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Minneapolis cops used neck restraints 237 times since 2015, police records show

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Thousands gathered on foot and in cars in south Minneapolis to protest against police violence and call for justice for George Floyd. On May 25, Minneapolis Police officers arrested George Floyd, handcuffed him, then put a knee on his neck as he said he wasn't able to breath. George Floyd appeared to stop breathing and died soon after. Protesters met in the area of Chicago Avenue and 38th Street, but many blocks in the area had people with signs while others drove by protesting from their cars. People marched east on 38th Street and some worked their way to the Minneapolis 3rd precinct building where there were clashes with police after dark. Photo by Fibonacci Blue.

The Minneapolis Police Department has used neck restraints at least 237 times since 2015, according to an analysis of police records by NBC News.

This article was published by Salon

Minneapolis officers rendered at least 44 people unconscious with neck restraints during that time, which police experts said was “unusually high.” About three-fifths of those rendered unconscious were black. In most cases, there was no apparent underlying violent offense. Half of those who lost unconsciousness were injured.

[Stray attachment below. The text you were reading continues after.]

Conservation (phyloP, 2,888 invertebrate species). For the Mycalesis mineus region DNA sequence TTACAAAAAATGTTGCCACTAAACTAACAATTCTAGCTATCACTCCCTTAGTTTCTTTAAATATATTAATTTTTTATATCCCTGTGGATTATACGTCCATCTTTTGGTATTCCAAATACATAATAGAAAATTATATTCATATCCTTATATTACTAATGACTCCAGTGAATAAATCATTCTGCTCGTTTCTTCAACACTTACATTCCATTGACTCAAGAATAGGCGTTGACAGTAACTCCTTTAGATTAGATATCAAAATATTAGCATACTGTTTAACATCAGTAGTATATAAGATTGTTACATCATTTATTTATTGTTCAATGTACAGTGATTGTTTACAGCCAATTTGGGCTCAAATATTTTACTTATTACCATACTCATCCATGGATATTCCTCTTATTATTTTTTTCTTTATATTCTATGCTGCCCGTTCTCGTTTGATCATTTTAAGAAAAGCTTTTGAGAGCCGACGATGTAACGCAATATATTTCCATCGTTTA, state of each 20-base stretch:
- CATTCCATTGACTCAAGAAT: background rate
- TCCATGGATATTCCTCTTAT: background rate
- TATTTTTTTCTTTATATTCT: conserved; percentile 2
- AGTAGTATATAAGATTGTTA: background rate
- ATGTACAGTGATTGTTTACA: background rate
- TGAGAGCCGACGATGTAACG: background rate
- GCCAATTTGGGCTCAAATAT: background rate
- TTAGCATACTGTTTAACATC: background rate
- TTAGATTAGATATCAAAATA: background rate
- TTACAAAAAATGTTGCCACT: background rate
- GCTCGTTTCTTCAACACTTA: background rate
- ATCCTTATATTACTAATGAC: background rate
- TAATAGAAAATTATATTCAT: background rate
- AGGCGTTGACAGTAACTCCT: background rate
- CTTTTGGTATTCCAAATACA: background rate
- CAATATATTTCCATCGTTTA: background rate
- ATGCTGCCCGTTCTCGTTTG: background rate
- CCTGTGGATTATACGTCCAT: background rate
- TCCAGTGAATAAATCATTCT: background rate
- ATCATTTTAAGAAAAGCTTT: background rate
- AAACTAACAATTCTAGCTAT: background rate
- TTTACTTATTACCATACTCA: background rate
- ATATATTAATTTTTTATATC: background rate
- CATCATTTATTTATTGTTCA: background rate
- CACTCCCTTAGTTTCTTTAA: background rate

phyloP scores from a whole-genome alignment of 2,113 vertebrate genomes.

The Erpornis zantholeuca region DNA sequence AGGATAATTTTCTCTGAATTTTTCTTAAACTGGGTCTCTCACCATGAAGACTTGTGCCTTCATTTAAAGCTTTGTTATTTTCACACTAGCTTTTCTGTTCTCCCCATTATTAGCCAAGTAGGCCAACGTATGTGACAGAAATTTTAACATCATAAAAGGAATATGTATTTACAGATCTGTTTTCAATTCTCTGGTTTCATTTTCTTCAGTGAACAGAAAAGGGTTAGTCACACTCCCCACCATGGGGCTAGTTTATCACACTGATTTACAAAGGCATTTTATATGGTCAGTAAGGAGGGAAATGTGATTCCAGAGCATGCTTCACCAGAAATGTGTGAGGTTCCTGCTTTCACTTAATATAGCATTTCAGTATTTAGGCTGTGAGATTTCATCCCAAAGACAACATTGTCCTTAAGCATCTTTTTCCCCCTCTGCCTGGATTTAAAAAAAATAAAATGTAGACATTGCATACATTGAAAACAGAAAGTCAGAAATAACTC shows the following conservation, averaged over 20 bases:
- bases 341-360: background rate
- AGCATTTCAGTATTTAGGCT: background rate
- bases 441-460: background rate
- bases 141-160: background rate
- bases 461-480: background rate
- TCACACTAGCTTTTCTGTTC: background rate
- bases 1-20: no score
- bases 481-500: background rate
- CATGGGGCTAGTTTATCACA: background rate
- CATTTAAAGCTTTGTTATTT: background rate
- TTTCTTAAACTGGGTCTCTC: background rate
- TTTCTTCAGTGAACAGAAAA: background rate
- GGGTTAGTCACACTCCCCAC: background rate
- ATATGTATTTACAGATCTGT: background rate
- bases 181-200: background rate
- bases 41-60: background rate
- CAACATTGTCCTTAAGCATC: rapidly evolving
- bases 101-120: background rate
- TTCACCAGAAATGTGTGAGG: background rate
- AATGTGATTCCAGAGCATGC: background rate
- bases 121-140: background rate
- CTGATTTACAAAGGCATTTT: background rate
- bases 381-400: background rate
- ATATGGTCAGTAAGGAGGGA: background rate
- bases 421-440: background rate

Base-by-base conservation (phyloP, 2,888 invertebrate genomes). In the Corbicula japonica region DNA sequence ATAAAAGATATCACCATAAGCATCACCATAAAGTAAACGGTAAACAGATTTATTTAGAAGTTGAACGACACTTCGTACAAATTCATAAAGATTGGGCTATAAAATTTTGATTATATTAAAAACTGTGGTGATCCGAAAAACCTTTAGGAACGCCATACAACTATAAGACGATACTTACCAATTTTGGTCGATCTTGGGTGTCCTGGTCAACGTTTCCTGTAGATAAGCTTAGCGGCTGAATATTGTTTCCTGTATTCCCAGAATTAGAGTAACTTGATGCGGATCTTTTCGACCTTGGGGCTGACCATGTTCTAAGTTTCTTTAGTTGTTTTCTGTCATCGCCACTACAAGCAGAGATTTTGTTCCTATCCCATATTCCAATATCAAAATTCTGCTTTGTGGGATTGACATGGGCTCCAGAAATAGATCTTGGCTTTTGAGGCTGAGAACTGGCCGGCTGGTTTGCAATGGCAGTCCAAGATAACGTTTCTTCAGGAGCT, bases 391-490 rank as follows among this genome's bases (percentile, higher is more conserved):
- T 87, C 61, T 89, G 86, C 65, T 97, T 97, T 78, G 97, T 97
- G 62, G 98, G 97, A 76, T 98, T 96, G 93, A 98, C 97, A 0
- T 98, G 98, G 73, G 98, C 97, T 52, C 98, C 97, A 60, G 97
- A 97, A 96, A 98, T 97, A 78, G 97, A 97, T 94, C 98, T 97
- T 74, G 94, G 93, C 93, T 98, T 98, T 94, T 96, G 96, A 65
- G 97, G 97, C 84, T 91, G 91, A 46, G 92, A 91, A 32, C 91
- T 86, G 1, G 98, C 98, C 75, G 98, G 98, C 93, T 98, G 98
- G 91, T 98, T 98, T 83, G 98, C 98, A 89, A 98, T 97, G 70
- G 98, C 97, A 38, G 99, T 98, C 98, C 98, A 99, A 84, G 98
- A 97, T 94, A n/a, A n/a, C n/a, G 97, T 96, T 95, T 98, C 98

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“Any time you cut off someone’s airway or block blood flow to the brain, it can lead to serious injury or death, as we have seen in so many of these tragedies,” Ed Obayashi, who trains police departments on use-of-force, told the outlet. “By using this tactic, it’s a self-fulfilling tragedy.”

The analysis comes after former Minneapolis Police Officer Derek Chauvin was caught on video kneeling on the neck of George Floyd as he lay handcuffed on the ground for more than several minutes, including nearly three minutes after he appeared to stop breathing. Chauvin was charged Friday with third-degree murder and manslaughter in Floyd’s death.

More than a dozen police officials and law enforcement experts told NBC News that kneeling on a suspect’s neck is “neither taught nor sanctioned by any police agency.”

However, the Minneapolis Police Department’s policy manual, which is available online, does allow the use of neck restraints to render suspects unconscious, however..

“The unconscious neck restraint shall only be applied . . . 1. On a subject who is exhibiting active aggression, or; 2. For life saving purposes, or; 3. On a subject who is exhibiting active resistance in order to gain control of the subject; and if lesser attempts at control have been or would likely be ineffective,” the manual says.

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Police data reviewed by NBC News reveals that most of the neck restraints used to render people unconscious came after a suspect attempted to flee or “tensed up” as they were detained.

Obayashi, who trains police departments to stop using neck restraints, said the Minneapolis policy appears “dated” and does not seem to discourage their use.

“The policy doesn’t appear to reflect what California and other law enforcement agencies using best practices recognize, which is if officers don’t use extreme caution with this force option, the likelihood of serious injury or death rises significantly,” he told NBC News. “This seems to be a routine practice by the Minneapolis Police Department. As a cop, the tone is there: ‘Use it when you think it’s appropriate.'”